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01 OPTIONS Although known for cashmere, Loro Piana also offers basics in other materials.

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02 UNDERSTATED Loro Piana has always been focused on letting the quality of the fabric speak for themselves. 

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The Loro Piana family were wool merchants back in the 19th century 

Designed for moving around with ease, a crewneck sweater made from the label’s signature Wish wool is naturally breathable and featherlight. It comes from fine fibre from selected merino sheep bred in Australia and New Zealand exclusively for Loro Piana. Layer that with a “Salt Lake” reversible hooded bomber jacket for cool evening walks in the park. Made with a silk-cotton blend, it offers lightweight protection without being stuffy.

For even more luxe options, look to the brand’s range of pieces that contain baby cashmere. An exceptionally fine and rare fibre, it comes from the white Capra hircus Mongolian goat kids, found only in the Alashan Plateau semi-desert ecoregion straddles the China-Mongolian border. Even more extraordinary, a mere 30g of fibre is collected from each kid, once in 12 months. After that, it starts producing adult cashmere, which does not have the same delicacy. Each baby cashmere fibre is about 13 microns in diameter and 15 per cent finer than the fibre of adult cashmere. The precious cashmere is woven into luxuriously soft Angel yarn, a summer version of baby cashmere used in the Girocollo Bryce crewneck sweater. 


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Kris Van Assche focused on versatility for Berluti’s Fall 2020 collection, showing a skillful blend of the Italian brand’s mastery in leather and innovative, contemporary style. Elegant jogging trousers in virgin wool or lambskin pair beautifully with a tailored blazer or a simple T-shirt. A virgin wool sweater with pearl rib stitch details embroidered with military-inspired insignia in fuzzy terry cloth expertly walks the line between style and comfort.

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Riccardo Tisci, chief creative officer of Burberry, continues to mine the English brand’s rich heritage for inspiration, while combining it with the relaxed sporty silhouettes he’s known for. The result is both modern and classic, like this reconstructed cotton gabardine trench coat, worn over a hooded sweatshirt. It’s a look that’s literally ready for just about anything. 



As workplace studies like the one conducted by the Stanford Graduate School of Business continue to prove that remote working contributes to greater productivity, working from home might be a longer-term reality for some, even when the pandemic comes under control. For those who still enjoy the sharpness of a suit, technologically driven tailoring offers smart ensembles that are as easy to wear as they are to care for.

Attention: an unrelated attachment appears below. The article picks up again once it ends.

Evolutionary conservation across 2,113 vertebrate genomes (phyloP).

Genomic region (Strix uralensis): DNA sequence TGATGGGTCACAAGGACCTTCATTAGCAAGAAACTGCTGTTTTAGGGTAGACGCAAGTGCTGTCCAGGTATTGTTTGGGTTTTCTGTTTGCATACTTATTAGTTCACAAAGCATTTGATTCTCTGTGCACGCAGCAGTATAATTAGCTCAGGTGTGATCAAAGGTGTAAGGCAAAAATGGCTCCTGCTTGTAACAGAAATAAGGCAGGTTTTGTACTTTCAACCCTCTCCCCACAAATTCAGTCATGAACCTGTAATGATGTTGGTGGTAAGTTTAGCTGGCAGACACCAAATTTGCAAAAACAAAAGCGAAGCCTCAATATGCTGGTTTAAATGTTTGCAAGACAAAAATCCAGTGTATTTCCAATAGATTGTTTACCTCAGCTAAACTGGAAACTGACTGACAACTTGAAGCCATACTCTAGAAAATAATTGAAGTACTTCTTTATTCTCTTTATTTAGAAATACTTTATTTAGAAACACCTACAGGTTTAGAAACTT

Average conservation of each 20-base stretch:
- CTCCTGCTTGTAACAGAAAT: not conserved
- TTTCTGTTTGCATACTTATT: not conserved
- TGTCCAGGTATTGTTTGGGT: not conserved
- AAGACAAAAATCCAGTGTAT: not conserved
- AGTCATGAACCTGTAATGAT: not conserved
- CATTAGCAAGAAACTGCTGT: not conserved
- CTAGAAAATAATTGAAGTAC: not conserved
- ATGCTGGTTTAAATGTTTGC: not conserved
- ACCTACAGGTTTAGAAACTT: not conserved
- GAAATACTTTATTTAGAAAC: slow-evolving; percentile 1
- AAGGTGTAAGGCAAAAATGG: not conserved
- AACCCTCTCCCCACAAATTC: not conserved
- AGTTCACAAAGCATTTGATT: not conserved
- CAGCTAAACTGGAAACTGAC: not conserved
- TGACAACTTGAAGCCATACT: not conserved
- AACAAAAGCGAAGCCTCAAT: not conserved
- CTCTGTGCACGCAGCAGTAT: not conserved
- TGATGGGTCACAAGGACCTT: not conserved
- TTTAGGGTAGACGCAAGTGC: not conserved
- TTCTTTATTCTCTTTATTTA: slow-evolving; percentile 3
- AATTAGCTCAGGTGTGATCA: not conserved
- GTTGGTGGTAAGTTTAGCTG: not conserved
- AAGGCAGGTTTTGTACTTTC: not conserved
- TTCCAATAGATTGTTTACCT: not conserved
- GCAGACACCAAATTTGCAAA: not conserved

When Z Zegna launched the Techmerino Wash & Go collection in 2018, the series of suits – which did not require dry cleaning and could be machine-washed without any deterioration to quality, comfort and performance – was quite the game changer. With dry cleaners closed during this pandemic, it almost seems the brand was somehow prescient, too. The collection is made with natural, quick-drying, high-performance merino wool fabric, so it will not start smelling musty on rainy days. It’s also thermo-regulating, which helps to keep your body temperature constant, even when you’re in a heated board meeting. And because it doesn’t contain any synthetic fibres, the garments are biodegradable and environmentally friendly.

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01 MODERN The range of Z Zegna suits are designed for today’s more athletic lifestyle.

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02 STYLING The suits can be styled up or down, depending on your day. 

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Z Zegna’s Techmerino Wash & Go suits are light and breathable. 

The inconvenient truth about dry cleaning is that it’s neither good for our health nor that of the planet. Many dry cleaners use a chemical solvent called perchloroethylene or PERC, a hazardous air contaminant. Post dry-cleaning, PERC becomes toxic waste, liable to seep into the earth, contaminating groundwater. The combination of PERC as well as friction inherent in the dry-cleaning process can, over time, shorten the lifespan of your garments. 

It’s a good thing then that the wool fibres in Z Zegna’s Techmerino Wash & Go suits remain resilient and elastic wash after wash, thanks to a special finishing treatment developed by the company. Artistic director Alessandro Sartori continues to explore the possibilities of the unique fabric, developing a crease-free merino natural wool, which shines with tactile, textured effects in Z Zegna’s Spring/Summer 2020 collection. In the Ermenegildo Zegna main line, he and his team have also created a wrinkle-free, travel-friendly option dubbed the Packaway Suit. Featuring one canvas layer instead of three, the suit is lighter and takes up less space in the suitcase, packing away neatly in a compact pouch.